Atalanta’s man-oriented defensive tactics have some natural issues. Firstly, we’ll take a look at their defenders’ tendency to follow PSG’s attackers’ movements, even when they drop deeply. When the defenders do that, they would leave their backline and opened a space to be exploited. This could be even worse if multiple defenders leave their area simultaneously.
Next, by playing in a man-oriented manner, Atalanta’s defenders would refer their movements to the opponents’ attackers rather than to their defensive partners. This is quite dangerous because Atalanta could not play offside traps and sometimes had to defend huge space with only one defender. The lack of backline organisation was also one of the reasons behind Marquinhos’ goal.
PSG tried to exploit this in various ways. First, Navas would try to send long balls to the forwards; mostly to Neymar. That’s because Neymar would drop in between the lines and pull Caldara with him. Sometimes he would also drift wide and takes Caldara further out of his position. The defenders could also be given the task to distribute the vertical passes at times.
Then, the receiving attacker would lay the ball off to one of the deeper players. This was mostly either to Herrera or Idrissa Gana Gueye. However, Neymar could also receive the lay-off between the lines. That mostly happened when either Sarabia or Icardi won the physical ball for the Brazilian.
PSG exploit the issues (part two)
After that, PSG also have some alternatives on how to continue their attack. Primarily, they would allow Neymar to have the ball and create chaos by dribbling his way in; even through multiple opponents. If we look at the stats, Neymar ended the game with 15 (88.24%) successful dribbles from 17 attempts. It doesn’t stop there, though. The Brazilian got fouled as high as nine times due to his on-ball skillset; higher than all his teammates.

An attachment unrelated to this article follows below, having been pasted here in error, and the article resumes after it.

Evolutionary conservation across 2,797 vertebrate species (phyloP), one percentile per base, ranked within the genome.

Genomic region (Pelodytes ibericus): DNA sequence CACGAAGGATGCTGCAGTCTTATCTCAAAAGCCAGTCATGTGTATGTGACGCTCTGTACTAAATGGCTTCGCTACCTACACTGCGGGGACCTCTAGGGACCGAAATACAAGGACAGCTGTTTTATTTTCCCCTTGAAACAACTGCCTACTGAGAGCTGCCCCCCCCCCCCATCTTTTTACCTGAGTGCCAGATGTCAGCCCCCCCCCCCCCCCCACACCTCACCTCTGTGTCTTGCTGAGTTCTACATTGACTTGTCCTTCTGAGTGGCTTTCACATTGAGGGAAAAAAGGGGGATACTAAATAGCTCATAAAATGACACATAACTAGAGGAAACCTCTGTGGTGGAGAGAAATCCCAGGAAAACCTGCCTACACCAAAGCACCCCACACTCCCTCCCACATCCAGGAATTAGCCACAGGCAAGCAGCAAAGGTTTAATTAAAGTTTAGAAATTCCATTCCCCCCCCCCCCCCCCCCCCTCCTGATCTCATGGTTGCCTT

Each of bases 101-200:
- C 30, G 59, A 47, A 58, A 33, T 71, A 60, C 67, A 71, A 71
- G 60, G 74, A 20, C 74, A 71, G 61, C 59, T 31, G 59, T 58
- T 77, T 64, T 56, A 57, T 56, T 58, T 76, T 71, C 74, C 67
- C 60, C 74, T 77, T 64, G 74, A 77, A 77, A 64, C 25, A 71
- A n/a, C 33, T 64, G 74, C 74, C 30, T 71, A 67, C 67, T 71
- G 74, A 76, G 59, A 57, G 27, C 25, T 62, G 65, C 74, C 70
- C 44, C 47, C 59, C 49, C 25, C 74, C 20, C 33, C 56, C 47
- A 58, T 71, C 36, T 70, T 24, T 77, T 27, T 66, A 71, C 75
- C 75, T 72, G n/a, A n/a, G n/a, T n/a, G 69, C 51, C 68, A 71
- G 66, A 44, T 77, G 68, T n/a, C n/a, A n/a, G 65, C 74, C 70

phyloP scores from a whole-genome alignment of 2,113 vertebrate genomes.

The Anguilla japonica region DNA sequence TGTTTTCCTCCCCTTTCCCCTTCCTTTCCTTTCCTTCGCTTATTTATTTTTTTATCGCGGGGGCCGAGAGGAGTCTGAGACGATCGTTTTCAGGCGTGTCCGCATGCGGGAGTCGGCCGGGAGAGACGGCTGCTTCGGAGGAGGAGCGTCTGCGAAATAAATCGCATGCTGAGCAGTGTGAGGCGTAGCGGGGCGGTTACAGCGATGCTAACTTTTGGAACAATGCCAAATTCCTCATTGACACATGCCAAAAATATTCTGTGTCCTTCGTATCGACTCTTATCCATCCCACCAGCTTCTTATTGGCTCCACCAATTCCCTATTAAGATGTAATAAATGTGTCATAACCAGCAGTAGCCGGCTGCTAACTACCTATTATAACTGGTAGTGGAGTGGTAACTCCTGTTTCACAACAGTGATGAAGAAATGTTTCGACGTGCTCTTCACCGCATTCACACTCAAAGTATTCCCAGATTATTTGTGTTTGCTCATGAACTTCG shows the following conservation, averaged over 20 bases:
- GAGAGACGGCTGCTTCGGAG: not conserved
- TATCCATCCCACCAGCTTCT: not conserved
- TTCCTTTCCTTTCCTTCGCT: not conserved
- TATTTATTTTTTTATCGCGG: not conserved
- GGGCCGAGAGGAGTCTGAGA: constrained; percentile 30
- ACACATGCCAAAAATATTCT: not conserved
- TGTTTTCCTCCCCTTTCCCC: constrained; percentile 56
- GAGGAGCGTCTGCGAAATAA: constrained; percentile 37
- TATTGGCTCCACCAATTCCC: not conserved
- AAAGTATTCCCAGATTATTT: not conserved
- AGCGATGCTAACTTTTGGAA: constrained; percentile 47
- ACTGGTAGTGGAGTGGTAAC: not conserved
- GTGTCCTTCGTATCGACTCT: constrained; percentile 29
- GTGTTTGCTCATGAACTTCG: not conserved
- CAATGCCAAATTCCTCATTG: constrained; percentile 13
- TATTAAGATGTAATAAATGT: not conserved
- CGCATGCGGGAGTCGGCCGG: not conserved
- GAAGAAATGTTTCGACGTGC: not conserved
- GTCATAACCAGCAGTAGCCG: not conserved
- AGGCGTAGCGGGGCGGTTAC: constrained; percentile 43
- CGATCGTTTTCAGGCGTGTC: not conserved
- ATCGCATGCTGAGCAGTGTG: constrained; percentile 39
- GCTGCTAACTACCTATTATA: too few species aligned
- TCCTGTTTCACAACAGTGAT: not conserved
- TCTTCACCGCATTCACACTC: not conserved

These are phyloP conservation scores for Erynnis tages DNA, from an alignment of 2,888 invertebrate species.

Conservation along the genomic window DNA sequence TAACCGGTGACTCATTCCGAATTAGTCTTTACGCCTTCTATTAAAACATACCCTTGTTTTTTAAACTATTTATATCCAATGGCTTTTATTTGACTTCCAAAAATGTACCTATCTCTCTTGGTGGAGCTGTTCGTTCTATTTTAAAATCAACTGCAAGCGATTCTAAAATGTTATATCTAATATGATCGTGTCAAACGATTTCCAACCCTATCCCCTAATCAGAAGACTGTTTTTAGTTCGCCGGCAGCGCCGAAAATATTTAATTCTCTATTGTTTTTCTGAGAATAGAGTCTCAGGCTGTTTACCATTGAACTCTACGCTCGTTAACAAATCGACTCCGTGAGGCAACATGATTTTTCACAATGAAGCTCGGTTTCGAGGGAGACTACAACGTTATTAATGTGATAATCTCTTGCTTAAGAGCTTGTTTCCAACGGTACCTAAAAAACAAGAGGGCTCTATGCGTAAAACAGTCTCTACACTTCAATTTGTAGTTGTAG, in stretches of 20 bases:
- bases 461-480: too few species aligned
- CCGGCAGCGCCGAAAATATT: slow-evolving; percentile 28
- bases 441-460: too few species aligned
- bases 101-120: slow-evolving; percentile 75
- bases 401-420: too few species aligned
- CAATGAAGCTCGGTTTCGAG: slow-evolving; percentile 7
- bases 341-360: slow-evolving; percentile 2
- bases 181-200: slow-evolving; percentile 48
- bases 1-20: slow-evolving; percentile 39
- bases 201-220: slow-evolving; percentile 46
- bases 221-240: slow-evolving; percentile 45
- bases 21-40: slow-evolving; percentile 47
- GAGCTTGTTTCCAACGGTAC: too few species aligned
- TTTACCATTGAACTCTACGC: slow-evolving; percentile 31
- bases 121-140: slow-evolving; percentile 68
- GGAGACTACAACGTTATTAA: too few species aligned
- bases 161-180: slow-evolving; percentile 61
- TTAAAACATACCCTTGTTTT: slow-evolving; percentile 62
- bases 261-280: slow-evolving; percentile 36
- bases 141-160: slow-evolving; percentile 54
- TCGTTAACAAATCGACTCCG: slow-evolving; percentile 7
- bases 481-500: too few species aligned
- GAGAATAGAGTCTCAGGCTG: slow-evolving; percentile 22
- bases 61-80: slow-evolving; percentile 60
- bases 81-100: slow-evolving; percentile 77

The second option was a bit more intricate. The receiver (mostly on the left flank) would drift wide and pull his marker away before combining with the deeper teammate. Then, that teammate would return the ball with a sharp pass in behind. With multiple defenders out of their positions, both Neymar and Sarabia could attack the space easily due to their exquisite pace.
After receiving, the left-sided attacker would have the ball in the final third. Then, his next task was to provide a (ground) cross to the incoming Icardi. The Argentine would try to attack the ball with a diagonal run from the opposite flank. However, this approach didn’t bear as much success as the first option.
Atalanta can also defend deeper, but …
The Italian side could also be more conservative when they didn’t have the ball. They did that by dropping to a deeper 5–2–3. In that structure, Atalanta would defend more zonally and protect the central spaces tighter. However, there is still an issue in this particular tactic.
That issue was the huge space allowed in front of their wing-backs. This issue could be found more often in the far-side area. It means that if PSG try to attack positionally from the left — therefore having more players in that area — the area in front of Atalanta’s right wing-back would be completely open. The men in white then would try to find their far-side full-back through their centre-backs.
On some occasions, Atalanta could muffle this threat. That was by allowing their far-side wing-back to step up quickly and close the PSG’s receiver immediately. Sometimes it would also force the French side to play negatively due to the limited space.